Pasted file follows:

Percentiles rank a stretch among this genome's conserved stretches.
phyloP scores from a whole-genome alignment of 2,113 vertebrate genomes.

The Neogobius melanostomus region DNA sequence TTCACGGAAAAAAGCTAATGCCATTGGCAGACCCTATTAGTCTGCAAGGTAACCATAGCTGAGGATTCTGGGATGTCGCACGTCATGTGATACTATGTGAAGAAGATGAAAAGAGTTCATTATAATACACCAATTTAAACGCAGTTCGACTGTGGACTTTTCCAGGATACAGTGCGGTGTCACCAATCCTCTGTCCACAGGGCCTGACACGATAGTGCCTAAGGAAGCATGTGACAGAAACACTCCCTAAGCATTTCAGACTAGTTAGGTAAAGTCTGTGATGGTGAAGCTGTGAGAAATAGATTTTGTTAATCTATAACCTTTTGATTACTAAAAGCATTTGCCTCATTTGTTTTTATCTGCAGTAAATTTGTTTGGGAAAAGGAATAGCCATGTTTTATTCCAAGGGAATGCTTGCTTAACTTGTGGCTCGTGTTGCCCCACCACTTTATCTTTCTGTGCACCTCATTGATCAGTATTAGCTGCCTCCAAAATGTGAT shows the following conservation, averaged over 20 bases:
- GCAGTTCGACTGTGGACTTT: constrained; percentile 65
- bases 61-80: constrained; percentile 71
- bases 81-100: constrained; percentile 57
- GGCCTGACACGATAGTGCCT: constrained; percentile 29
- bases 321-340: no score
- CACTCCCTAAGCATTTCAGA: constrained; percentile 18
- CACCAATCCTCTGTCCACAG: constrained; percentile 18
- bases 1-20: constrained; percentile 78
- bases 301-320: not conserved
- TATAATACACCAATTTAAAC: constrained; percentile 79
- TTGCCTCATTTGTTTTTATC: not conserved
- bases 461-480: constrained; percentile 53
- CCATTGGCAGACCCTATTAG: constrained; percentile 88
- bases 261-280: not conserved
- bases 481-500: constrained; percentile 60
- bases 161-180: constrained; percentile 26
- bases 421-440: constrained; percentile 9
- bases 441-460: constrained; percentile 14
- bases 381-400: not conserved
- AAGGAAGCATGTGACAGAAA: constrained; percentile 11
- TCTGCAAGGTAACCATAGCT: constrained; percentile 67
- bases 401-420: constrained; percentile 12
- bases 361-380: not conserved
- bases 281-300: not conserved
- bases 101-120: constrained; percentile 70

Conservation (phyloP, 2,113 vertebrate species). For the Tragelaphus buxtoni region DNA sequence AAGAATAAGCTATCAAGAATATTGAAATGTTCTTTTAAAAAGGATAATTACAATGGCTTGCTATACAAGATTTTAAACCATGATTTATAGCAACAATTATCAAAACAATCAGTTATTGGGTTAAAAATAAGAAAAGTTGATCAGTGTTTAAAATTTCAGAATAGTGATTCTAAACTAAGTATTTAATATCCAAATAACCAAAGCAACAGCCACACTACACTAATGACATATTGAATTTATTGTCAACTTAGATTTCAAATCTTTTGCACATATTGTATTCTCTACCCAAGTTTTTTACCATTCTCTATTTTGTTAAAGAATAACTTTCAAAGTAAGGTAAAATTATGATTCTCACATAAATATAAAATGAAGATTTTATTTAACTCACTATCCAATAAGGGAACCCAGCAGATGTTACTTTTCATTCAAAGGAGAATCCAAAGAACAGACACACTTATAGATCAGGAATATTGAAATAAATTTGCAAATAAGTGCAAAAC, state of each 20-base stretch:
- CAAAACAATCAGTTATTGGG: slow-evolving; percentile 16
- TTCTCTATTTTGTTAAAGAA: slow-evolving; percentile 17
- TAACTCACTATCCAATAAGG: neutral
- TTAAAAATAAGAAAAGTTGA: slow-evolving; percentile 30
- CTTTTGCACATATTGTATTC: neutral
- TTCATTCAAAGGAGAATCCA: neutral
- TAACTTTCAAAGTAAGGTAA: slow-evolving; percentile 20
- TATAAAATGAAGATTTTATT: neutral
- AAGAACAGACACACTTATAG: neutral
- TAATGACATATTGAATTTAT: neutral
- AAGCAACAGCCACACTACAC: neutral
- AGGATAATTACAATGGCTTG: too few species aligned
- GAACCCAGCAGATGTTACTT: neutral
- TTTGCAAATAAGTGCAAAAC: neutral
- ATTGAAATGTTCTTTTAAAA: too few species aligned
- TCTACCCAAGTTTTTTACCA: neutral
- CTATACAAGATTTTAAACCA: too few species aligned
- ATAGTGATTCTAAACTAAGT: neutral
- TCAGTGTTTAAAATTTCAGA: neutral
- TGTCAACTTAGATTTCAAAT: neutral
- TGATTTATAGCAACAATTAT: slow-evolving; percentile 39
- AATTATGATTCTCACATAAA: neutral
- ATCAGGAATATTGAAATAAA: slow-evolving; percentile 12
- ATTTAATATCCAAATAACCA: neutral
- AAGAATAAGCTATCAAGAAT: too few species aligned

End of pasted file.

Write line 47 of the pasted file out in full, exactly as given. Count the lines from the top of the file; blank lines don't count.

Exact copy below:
- ATAGTGATTCTAAACTAAGT: neutral